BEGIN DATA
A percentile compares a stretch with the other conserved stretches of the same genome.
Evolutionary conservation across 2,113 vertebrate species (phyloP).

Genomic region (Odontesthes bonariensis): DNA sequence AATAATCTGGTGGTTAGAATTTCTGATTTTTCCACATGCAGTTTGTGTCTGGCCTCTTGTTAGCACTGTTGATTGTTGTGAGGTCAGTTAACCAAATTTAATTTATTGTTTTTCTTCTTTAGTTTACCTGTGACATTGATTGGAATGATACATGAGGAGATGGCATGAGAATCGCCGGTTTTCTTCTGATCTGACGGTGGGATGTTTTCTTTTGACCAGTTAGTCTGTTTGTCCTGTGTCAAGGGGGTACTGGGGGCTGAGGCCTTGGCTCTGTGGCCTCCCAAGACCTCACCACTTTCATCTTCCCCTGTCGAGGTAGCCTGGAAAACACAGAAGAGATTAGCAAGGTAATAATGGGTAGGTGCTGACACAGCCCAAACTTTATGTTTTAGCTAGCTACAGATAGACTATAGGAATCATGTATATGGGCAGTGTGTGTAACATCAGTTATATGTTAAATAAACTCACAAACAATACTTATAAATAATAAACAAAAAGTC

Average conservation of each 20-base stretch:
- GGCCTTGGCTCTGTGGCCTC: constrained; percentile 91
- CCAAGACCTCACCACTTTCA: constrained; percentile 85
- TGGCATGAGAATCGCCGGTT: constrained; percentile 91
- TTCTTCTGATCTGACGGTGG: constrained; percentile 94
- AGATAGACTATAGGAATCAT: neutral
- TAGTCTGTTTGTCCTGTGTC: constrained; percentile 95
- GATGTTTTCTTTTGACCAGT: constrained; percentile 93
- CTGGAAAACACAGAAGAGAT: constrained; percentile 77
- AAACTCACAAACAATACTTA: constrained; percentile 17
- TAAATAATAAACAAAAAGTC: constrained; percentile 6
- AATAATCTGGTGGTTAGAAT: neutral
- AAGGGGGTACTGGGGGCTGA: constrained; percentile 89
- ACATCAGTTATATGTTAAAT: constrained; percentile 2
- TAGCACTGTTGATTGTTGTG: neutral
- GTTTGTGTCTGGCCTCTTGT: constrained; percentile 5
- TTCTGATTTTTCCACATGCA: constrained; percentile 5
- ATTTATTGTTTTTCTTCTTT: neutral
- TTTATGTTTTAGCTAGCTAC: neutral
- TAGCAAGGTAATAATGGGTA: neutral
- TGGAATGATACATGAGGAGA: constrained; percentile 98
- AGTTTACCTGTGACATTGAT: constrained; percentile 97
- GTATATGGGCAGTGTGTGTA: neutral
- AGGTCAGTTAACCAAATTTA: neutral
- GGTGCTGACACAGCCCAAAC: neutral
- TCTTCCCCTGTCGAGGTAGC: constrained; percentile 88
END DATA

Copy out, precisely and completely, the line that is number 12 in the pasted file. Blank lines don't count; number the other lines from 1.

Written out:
- CTGGAAAACACAGAAGAGAT: constrained; percentile 77